Δευτέρα, 22 Ιανουαρίου 2018

THE HOLOCAUST- Α DAY TO REMEMBER




The word “Holocaust,” from the Greek words “holos” (whole) and “kaustos” (burned), was historically used to describe a sacrificial offering burned on an altar. Since 1945, the word has taken on a new and horrible meaning: the mass murder of some 6 million European Jews by the German Nazi regime during the Second World War. To the anti-Semitic Nazi leader Adolf Hitler, Jews were an inferior race, an alien threat to German racial purity and community. 
In 1933, the Jewish population of Europe stood at over nine million. Most European Jews lived in countries that Nazi Germany would occupy or influence during World War II. By 1945, the Germans and their collaborators killed nearly two out of every three European Jews as part of the "Final Solution," the Nazi policy to murder the Jews of Europe in mass killing centers constructed in the concentration camps of occupied Poland.

Although Jews, whom the Nazis deemed a priority danger to Germany, were the primary victims of Nazi racism, other victims included some 200,000 Roma (Gypsies). At least 200,000 mentally or physically disabled patients, mainly Germans, living in institutional settings, were murdered.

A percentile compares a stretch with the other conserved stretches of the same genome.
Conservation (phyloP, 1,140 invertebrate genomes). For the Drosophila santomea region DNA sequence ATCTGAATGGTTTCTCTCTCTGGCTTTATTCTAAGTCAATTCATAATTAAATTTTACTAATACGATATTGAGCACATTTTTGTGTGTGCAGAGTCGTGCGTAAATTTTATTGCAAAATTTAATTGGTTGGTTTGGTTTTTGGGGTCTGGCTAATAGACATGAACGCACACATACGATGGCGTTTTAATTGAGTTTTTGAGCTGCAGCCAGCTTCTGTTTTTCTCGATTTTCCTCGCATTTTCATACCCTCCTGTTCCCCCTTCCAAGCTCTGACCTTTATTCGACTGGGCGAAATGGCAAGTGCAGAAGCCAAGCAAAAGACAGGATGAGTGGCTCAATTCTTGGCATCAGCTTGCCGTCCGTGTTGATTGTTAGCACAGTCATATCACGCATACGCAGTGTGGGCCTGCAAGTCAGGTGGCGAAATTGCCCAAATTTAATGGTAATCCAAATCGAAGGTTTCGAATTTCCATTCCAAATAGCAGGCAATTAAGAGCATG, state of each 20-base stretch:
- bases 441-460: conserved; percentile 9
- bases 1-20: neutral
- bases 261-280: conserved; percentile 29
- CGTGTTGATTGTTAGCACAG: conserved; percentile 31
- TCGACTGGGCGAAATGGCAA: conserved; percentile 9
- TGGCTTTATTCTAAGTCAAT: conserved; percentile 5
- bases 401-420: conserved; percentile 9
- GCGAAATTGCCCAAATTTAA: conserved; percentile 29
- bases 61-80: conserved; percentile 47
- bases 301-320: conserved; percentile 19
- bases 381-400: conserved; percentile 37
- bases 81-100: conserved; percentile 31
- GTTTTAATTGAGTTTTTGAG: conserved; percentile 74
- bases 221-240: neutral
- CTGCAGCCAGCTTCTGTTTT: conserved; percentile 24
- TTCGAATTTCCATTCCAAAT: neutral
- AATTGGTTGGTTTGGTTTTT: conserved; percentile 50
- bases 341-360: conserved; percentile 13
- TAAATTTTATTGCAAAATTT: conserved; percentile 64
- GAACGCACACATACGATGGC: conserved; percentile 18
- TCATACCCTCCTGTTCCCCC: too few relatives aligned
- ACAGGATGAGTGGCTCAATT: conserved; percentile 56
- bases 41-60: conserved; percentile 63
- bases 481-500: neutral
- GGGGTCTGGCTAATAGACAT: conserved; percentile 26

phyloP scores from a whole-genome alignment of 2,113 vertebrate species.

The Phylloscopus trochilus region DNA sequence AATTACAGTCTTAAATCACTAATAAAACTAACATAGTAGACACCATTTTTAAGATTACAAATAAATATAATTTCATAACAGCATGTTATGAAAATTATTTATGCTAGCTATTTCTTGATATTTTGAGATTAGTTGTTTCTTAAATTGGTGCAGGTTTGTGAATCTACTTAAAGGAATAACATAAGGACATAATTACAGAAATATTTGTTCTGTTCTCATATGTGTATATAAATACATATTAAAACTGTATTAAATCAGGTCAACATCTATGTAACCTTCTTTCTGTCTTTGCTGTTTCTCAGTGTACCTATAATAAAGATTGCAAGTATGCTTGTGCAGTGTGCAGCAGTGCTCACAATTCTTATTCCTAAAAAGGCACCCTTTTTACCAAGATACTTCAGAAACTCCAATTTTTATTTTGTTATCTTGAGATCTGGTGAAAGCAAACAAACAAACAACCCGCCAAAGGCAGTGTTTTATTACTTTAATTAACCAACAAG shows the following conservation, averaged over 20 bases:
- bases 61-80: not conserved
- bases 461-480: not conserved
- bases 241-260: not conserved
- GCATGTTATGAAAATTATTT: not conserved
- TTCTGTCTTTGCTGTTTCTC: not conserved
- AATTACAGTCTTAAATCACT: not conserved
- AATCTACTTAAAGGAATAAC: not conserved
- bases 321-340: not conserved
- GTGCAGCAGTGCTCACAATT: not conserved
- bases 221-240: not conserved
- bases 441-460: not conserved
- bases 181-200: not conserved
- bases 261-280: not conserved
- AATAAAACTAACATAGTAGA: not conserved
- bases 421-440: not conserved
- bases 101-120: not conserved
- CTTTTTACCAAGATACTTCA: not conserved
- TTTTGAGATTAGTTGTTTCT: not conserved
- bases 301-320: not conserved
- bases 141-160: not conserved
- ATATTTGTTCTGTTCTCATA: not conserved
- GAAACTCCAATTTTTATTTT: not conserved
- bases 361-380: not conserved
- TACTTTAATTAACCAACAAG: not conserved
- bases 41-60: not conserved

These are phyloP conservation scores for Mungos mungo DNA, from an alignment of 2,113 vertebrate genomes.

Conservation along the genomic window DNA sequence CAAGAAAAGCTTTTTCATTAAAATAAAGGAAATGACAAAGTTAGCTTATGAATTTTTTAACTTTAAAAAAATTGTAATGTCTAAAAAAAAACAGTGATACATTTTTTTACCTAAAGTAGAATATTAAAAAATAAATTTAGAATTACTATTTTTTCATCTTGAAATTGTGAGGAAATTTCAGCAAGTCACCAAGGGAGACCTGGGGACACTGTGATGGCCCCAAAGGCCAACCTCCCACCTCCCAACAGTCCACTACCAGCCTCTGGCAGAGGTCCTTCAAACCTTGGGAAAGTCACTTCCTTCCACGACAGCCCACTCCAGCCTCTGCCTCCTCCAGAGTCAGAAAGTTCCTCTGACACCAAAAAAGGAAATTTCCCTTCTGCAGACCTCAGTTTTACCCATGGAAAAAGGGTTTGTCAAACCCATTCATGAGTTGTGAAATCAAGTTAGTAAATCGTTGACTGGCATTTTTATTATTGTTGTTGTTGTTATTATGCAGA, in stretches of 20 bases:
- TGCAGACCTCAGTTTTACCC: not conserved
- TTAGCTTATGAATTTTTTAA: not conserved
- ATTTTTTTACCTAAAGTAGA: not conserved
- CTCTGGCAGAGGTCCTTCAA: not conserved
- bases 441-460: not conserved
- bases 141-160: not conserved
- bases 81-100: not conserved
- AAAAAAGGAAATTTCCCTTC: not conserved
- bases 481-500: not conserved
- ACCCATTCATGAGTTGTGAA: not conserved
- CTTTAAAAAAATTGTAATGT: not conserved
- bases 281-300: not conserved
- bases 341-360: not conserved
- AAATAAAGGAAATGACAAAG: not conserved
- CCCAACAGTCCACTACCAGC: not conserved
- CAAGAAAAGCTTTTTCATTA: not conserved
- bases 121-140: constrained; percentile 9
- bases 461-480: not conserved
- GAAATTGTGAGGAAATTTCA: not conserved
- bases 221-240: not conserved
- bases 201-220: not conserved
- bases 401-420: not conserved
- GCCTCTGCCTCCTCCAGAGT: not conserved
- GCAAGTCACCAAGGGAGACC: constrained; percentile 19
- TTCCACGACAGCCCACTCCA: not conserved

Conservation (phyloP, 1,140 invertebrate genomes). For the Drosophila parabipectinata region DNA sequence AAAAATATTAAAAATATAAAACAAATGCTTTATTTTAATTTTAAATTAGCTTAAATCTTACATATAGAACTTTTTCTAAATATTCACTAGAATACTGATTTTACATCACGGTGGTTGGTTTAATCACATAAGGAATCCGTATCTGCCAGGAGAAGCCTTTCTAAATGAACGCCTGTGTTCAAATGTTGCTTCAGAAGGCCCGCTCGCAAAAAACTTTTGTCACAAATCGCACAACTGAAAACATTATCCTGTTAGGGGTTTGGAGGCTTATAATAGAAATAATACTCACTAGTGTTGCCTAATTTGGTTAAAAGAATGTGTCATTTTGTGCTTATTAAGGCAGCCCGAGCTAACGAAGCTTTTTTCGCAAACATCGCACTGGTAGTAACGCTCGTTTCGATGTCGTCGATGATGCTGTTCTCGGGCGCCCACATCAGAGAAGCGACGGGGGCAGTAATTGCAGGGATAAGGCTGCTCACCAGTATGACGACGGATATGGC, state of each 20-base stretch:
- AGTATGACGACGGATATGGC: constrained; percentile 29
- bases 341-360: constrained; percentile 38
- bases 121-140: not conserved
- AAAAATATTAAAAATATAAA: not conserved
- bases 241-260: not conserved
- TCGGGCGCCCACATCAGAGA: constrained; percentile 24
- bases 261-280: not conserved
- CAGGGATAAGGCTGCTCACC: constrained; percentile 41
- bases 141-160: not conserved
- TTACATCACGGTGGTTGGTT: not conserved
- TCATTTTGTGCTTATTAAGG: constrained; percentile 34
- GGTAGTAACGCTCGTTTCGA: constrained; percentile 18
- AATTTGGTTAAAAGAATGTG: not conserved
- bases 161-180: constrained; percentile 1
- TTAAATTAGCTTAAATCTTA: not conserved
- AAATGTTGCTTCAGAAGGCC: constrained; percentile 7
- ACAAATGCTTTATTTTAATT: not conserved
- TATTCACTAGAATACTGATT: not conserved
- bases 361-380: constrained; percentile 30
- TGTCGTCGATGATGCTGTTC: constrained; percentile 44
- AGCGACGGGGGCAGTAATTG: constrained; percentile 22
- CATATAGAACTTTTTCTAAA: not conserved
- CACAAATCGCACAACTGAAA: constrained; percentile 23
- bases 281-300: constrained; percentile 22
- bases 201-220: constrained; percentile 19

The twin goals of racial purity and spatial expansion were the core of Hitler’s worldview, and from 1933 onward they would combine to form the driving force behind his foreign and domestic policy. 
In September 1939, the German army occupied the western half of Poland. German police soon forced tens of thousands of Polish Jews from their homes and into ghettoes, giving their confiscated properties to ethnic Germans. Surrounded by high walls and barbed wire, the Jewish ghettoes in Poland functioned like captive city-states, governed by Jewish Councils. In addition to widespread unemployment, poverty and hunger, overpopulation made the ghettoes breeding grounds for disease such as typhus. 
Meanwhile, beginning in the fall of 1939, Nazi officials selected around 70,000 Germans institutionalized for mental illness or disabilities to be gassed to death in the so-called Euthanasia Program. After prominent German religious leaders protested, Hitler put an end to the program in August 1941, though killings of the disabled continued in secrecy, and by 1945 some 275,000 people deemed handicapped from all over Europe had been killed. In hindsight, it seems clear that the Euthanasia Program functioned as a pilot for the Holocaust. 
Throughout the spring and summer of 1940, the German army expanded Hitler’s empire in Europe, conquering Denmark, Norway, the Netherlands, Belgium, Luxembourg and France. Beginning in 1941, Jews from all over the continent, as well as hundreds of thousands of European Gypsies, were transported to the Polish ghettoes. The German invasion of the Soviet Union in June 1941 marked a new level of brutality in warfare.